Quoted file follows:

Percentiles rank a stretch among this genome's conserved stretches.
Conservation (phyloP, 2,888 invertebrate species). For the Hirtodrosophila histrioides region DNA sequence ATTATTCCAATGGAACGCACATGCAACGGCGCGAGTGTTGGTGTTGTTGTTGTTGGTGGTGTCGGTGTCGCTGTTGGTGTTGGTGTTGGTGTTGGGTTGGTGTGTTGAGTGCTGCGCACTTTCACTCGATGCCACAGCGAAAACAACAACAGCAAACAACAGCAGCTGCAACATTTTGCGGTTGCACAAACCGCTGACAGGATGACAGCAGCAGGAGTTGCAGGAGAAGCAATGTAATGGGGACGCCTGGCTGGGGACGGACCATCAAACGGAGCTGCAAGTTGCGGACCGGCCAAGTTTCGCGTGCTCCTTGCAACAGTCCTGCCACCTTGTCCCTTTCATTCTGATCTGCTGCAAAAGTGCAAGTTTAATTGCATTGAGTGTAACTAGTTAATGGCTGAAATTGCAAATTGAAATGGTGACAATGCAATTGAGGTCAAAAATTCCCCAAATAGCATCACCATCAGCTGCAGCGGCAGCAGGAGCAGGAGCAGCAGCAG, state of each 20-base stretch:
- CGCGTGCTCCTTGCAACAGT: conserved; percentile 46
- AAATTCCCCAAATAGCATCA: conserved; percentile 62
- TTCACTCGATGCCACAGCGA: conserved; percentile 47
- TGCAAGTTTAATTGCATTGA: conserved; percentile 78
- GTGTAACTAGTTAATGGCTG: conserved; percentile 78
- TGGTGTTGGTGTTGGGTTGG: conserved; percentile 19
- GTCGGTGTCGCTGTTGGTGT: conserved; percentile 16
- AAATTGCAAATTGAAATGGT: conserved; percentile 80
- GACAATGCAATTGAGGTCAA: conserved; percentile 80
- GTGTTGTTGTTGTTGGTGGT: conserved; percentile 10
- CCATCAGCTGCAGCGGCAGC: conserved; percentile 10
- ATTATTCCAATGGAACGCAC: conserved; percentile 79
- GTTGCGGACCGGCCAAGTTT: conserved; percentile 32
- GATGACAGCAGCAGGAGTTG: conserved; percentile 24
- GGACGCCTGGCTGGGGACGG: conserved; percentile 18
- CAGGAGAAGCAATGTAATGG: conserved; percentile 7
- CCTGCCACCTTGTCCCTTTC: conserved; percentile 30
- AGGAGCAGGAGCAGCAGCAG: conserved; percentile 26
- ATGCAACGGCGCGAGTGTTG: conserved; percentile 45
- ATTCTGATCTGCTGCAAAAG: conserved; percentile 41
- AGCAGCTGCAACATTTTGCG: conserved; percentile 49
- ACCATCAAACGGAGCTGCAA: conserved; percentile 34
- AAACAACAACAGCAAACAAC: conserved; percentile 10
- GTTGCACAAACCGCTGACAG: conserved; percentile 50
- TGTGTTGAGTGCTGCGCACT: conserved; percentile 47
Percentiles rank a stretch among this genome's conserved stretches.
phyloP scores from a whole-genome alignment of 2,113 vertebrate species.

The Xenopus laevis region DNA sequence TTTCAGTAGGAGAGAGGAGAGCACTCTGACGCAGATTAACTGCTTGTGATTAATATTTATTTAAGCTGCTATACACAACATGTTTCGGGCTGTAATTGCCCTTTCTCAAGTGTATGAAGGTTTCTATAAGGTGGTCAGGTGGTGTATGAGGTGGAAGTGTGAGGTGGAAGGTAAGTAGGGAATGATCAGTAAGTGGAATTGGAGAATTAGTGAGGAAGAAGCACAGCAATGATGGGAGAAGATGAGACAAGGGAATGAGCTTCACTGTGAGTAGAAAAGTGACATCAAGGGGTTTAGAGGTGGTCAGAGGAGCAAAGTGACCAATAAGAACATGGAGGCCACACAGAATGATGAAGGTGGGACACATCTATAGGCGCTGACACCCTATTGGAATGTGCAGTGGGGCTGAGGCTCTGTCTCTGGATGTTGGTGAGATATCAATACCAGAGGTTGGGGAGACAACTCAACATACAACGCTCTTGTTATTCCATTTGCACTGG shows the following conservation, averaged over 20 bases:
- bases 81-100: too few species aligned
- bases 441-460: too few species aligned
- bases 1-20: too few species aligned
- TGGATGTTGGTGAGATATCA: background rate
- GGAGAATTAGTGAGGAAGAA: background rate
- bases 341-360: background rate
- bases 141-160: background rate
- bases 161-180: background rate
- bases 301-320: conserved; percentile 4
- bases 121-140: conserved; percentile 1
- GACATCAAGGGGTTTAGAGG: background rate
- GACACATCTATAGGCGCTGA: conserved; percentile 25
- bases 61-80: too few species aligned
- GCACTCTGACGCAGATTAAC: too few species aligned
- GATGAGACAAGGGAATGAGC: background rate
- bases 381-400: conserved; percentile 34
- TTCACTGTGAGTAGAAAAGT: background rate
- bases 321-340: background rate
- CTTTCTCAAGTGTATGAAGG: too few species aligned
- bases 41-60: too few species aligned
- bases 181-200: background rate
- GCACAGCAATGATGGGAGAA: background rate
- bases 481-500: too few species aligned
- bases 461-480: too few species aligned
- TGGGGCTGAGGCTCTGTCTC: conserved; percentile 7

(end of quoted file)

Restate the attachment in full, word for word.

Percentiles rank a stretch among this genome's conserved stretches.
Conservation (phyloP, 2,888 invertebrate species). For the Hirtodrosophila histrioides region DNA sequence ATTATTCCAATGGAACGCACATGCAACGGCGCGAGTGTTGGTGTTGTTGTTGTTGGTGGTGTCGGTGTCGCTGTTGGTGTTGGTGTTGGTGTTGGGTTGGTGTGTTGAGTGCTGCGCACTTTCACTCGATGCCACAGCGAAAACAACAACAGCAAACAACAGCAGCTGCAACATTTTGCGGTTGCACAAACCGCTGACAGGATGACAGCAGCAGGAGTTGCAGGAGAAGCAATGTAATGGGGACGCCTGGCTGGGGACGGACCATCAAACGGAGCTGCAAGTTGCGGACCGGCCAAGTTTCGCGTGCTCCTTGCAACAGTCCTGCCACCTTGTCCCTTTCATTCTGATCTGCTGCAAAAGTGCAAGTTTAATTGCATTGAGTGTAACTAGTTAATGGCTGAAATTGCAAATTGAAATGGTGACAATGCAATTGAGGTCAAAAATTCCCCAAATAGCATCACCATCAGCTGCAGCGGCAGCAGGAGCAGGAGCAGCAGCAG, state of each 20-base stretch:
- CGCGTGCTCCTTGCAACAGT: conserved; percentile 46
- AAATTCCCCAAATAGCATCA: conserved; percentile 62
- TTCACTCGATGCCACAGCGA: conserved; percentile 47
- TGCAAGTTTAATTGCATTGA: conserved; percentile 78
- GTGTAACTAGTTAATGGCTG: conserved; percentile 78
- TGGTGTTGGTGTTGGGTTGG: conserved; percentile 19
- GTCGGTGTCGCTGTTGGTGT: conserved; percentile 16
- AAATTGCAAATTGAAATGGT: conserved; percentile 80
- GACAATGCAATTGAGGTCAA: conserved; percentile 80
- GTGTTGTTGTTGTTGGTGGT: conserved; percentile 10
- CCATCAGCTGCAGCGGCAGC: conserved; percentile 10
- ATTATTCCAATGGAACGCAC: conserved; percentile 79
- GTTGCGGACCGGCCAAGTTT: conserved; percentile 32
- GATGACAGCAGCAGGAGTTG: conserved; percentile 24
- GGACGCCTGGCTGGGGACGG: conserved; percentile 18
- CAGGAGAAGCAATGTAATGG: conserved; percentile 7
- CCTGCCACCTTGTCCCTTTC: conserved; percentile 30
- AGGAGCAGGAGCAGCAGCAG: conserved; percentile 26
- ATGCAACGGCGCGAGTGTTG: conserved; percentile 45
- ATTCTGATCTGCTGCAAAAG: conserved; percentile 41
- AGCAGCTGCAACATTTTGCG: conserved; percentile 49
- ACCATCAAACGGAGCTGCAA: conserved; percentile 34
- AAACAACAACAGCAAACAAC: conserved; percentile 10
- GTTGCACAAACCGCTGACAG: conserved; percentile 50
- TGTGTTGAGTGCTGCGCACT: conserved; percentile 47
Percentiles rank a stretch among this genome's conserved stretches.
phyloP scores from a whole-genome alignment of 2,113 vertebrate species.

The Xenopus laevis region DNA sequence TTTCAGTAGGAGAGAGGAGAGCACTCTGACGCAGATTAACTGCTTGTGATTAATATTTATTTAAGCTGCTATACACAACATGTTTCGGGCTGTAATTGCCCTTTCTCAAGTGTATGAAGGTTTCTATAAGGTGGTCAGGTGGTGTATGAGGTGGAAGTGTGAGGTGGAAGGTAAGTAGGGAATGATCAGTAAGTGGAATTGGAGAATTAGTGAGGAAGAAGCACAGCAATGATGGGAGAAGATGAGACAAGGGAATGAGCTTCACTGTGAGTAGAAAAGTGACATCAAGGGGTTTAGAGGTGGTCAGAGGAGCAAAGTGACCAATAAGAACATGGAGGCCACACAGAATGATGAAGGTGGGACACATCTATAGGCGCTGACACCCTATTGGAATGTGCAGTGGGGCTGAGGCTCTGTCTCTGGATGTTGGTGAGATATCAATACCAGAGGTTGGGGAGACAACTCAACATACAACGCTCTTGTTATTCCATTTGCACTGG shows the following conservation, averaged over 20 bases:
- bases 81-100: too few species aligned
- bases 441-460: too few species aligned
- bases 1-20: too few species aligned
- TGGATGTTGGTGAGATATCA: background rate
- GGAGAATTAGTGAGGAAGAA: background rate
- bases 341-360: background rate
- bases 141-160: background rate
- bases 161-180: background rate
- bases 301-320: conserved; percentile 4
- bases 121-140: conserved; percentile 1
- GACATCAAGGGGTTTAGAGG: background rate
- GACACATCTATAGGCGCTGA: conserved; percentile 25
- bases 61-80: too few species aligned
- GCACTCTGACGCAGATTAAC: too few species aligned
- GATGAGACAAGGGAATGAGC: background rate
- bases 381-400: conserved; percentile 34
- TTCACTGTGAGTAGAAAAGT: background rate
- bases 321-340: background rate
- CTTTCTCAAGTGTATGAAGG: too few species aligned
- bases 41-60: too few species aligned
- bases 181-200: background rate
- GCACAGCAATGATGGGAGAA: background rate
- bases 481-500: too few species aligned
- bases 461-480: too few species aligned
- TGGGGCTGAGGCTCTGTCTC: conserved; percentile 7